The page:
Mozambique: “Armed robbery” in Pemba was false alarm - AIM report
Folha de Maputo / The areas painted in blue on the chart refer to the days when water will flow out of the taps of residents.
The Maputo Regional Water Company (AdeM) has announced drastic restrictions in the water supply to the Greater Maputo Metropolitan Area (Maputo and Matola cities, and Boane district) as from Tuesday.
There is simply not enough water in the Umbeluzi river and the reservoir at the Pequenos Libombos dam to continue normal supplies to Maputo. AdeM has therefore announced that water will only be pumped to Maputo, Matola and Boane on alternate days.
“Top priority” will be given to water for human consumption, said the AdeM statement. The company promised to indicate specific points where building companies can send tanker trucks to pick up water for construction purposes.
The Greater Maputo water supply system consists of the treatment and pumping station on the Umbeluzi, seven distribution centres (at Boane, Belo Horizonte, Matola Rio, Matola, Machava. Tsalala, Chamanculo, Alto Mae, Maxaqene and Laulane), and around 3,000 kilometres of water pipes. The system distributes about 240,000 cubic metres of water a day.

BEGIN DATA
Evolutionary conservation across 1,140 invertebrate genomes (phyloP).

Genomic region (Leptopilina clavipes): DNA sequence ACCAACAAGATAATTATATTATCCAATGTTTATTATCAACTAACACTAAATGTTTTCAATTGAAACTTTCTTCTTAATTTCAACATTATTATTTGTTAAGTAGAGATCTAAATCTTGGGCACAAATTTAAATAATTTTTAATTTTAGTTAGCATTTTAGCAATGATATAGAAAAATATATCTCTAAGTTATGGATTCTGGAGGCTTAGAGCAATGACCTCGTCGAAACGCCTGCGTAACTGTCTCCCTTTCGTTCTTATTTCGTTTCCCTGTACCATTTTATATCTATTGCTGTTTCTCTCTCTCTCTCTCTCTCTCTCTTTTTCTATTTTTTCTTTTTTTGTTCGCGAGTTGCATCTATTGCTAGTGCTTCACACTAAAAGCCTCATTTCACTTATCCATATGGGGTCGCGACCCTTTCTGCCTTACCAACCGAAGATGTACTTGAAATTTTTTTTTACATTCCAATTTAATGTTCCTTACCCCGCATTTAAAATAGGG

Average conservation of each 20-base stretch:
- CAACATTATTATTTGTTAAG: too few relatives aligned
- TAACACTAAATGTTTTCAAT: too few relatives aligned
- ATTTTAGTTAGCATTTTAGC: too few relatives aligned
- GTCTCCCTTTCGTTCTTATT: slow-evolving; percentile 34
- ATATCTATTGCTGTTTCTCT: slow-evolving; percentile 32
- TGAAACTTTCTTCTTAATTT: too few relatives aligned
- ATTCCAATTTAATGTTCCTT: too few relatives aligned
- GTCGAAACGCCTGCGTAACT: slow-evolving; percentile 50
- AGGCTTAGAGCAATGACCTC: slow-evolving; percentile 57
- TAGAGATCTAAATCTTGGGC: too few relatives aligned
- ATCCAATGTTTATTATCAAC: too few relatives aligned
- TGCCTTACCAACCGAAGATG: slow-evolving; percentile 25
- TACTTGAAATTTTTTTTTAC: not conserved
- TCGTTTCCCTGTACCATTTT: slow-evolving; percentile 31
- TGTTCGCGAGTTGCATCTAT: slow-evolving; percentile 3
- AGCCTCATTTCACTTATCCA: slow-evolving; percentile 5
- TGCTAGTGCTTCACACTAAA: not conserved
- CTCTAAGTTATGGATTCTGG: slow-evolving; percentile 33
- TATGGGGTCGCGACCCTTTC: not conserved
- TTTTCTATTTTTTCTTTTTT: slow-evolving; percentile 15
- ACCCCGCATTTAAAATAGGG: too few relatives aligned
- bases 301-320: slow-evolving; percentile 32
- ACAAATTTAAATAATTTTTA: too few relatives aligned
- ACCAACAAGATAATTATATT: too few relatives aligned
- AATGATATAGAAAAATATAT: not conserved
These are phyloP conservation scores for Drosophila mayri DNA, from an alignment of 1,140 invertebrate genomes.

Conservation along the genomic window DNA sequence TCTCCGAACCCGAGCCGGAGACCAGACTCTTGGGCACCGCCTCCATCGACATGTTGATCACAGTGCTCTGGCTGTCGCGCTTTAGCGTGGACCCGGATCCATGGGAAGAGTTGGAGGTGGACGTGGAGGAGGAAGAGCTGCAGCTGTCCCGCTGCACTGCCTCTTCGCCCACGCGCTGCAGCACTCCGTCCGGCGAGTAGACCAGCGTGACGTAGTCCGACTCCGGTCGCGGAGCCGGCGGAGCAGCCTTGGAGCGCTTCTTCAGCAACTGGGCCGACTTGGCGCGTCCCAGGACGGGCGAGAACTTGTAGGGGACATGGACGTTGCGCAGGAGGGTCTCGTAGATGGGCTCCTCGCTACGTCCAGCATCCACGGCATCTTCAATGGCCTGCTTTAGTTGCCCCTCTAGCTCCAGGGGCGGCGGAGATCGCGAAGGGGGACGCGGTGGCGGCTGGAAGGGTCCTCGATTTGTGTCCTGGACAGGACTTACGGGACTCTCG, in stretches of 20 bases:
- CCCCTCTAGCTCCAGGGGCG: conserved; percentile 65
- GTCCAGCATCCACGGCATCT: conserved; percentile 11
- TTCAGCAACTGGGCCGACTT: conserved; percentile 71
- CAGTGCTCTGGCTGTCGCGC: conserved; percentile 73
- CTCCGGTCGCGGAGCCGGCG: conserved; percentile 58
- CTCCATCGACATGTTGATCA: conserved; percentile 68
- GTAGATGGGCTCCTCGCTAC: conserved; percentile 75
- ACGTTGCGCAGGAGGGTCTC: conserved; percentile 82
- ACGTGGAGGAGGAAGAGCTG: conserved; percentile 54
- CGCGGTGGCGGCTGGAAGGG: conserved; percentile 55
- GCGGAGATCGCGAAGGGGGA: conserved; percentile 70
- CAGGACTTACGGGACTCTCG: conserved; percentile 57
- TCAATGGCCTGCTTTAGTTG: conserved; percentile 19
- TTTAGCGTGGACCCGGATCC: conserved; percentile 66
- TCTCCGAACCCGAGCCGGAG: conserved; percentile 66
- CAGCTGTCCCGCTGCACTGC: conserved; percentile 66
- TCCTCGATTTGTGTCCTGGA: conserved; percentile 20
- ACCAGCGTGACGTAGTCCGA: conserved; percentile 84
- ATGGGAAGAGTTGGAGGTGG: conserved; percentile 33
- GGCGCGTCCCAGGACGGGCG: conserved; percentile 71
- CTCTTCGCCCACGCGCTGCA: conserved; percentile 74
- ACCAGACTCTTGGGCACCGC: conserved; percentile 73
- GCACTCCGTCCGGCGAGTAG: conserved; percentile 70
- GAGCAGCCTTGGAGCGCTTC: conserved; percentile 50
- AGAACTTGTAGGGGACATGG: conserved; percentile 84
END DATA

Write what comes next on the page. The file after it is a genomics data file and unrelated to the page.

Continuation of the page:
Consumers in the modern parts of the cities, who store water in tanks on their roofs, may not be badly hit, since the tanks could well hold enough water for two days’ use. But people living in outlying neighbourhoods, who depend on standpipes, could face serious water shortages.
The AdeM statement said nothing about the requirements of water guzzling industries, such as the producers of beer and soft drinks.
Although it has rained heavily in parts of southern Mozambique in recent weeks, the level of the Pequenos Libombos reservoir, the main source of water for the Umbeluzi pumping station, remains very low. Last Thursday the reservoir was only 14 per cent full.
Saving the situation will depend on rainfall upstream, particularly in Swaziland. Without heavy rain in the near future, the severe restrictions on the Maputo water supply could continue for weeks, or even months.
The government has already banned the use of Umbeluzi water for the banana plantations and other commercial, irrigated agricultural companies that usually depend on the Umbeluzi. The southern regional water board (ARA-Sul) has issued television warnings urging consumers not to waste water through such unnecessary activities as washing cars or watering lawns.Source: AIM